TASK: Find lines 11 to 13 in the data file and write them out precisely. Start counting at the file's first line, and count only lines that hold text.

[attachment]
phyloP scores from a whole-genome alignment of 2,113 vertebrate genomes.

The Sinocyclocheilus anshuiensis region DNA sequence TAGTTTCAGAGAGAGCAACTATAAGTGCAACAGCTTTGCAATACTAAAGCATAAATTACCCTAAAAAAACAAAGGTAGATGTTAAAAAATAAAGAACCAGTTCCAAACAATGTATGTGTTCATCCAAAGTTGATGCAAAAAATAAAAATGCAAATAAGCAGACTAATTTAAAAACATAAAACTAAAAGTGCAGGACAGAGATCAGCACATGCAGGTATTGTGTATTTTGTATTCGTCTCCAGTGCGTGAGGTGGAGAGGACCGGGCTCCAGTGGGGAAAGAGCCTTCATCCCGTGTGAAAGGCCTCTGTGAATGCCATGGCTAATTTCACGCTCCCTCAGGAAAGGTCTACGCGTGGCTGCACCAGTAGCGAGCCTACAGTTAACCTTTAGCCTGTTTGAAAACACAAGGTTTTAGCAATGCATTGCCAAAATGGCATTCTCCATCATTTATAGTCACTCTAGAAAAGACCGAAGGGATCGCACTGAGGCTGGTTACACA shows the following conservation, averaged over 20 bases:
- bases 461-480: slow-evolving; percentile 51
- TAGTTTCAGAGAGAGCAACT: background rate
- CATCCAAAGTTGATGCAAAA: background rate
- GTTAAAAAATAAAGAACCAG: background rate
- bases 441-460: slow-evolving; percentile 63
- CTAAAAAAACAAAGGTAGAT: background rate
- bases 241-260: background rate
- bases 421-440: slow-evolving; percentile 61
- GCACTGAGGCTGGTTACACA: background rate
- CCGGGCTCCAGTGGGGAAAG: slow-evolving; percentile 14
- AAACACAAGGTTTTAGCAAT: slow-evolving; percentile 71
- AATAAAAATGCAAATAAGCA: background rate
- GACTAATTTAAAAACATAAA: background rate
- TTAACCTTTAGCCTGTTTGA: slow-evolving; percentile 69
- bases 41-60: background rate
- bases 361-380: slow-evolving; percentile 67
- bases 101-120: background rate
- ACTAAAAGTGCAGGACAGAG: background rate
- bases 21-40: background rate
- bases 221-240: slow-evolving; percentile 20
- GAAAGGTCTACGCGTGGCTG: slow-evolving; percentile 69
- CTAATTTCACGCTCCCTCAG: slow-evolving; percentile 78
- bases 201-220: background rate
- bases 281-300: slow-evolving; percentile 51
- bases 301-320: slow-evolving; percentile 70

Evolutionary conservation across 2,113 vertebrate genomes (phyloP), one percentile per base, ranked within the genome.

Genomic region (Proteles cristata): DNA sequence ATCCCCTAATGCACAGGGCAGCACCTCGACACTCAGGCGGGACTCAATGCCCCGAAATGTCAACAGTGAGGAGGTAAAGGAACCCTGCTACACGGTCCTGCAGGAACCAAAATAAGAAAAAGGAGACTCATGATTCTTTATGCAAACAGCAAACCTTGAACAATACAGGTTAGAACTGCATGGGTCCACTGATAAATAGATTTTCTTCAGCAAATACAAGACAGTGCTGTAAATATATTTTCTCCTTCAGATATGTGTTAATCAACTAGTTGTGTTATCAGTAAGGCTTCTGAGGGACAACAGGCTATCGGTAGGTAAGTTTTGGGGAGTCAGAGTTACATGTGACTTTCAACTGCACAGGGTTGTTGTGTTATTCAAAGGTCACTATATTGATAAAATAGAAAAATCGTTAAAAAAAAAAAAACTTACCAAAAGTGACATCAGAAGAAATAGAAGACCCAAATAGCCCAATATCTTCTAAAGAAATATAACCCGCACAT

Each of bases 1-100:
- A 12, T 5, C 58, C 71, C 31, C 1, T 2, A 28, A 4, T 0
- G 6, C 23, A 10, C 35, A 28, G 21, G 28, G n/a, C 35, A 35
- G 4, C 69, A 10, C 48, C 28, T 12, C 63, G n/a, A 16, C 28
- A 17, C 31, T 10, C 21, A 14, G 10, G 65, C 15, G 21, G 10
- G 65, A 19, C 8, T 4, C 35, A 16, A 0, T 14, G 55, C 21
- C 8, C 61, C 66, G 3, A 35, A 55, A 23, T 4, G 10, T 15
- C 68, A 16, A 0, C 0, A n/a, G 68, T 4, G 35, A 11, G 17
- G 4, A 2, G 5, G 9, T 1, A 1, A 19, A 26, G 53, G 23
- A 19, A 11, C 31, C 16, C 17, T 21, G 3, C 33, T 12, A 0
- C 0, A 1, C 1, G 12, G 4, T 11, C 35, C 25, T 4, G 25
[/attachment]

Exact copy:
- GCACTGAGGCTGGTTACACA: background rate
- CCGGGCTCCAGTGGGGAAAG: slow-evolving; percentile 14
- AAACACAAGGTTTTAGCAAT: slow-evolving; percentile 71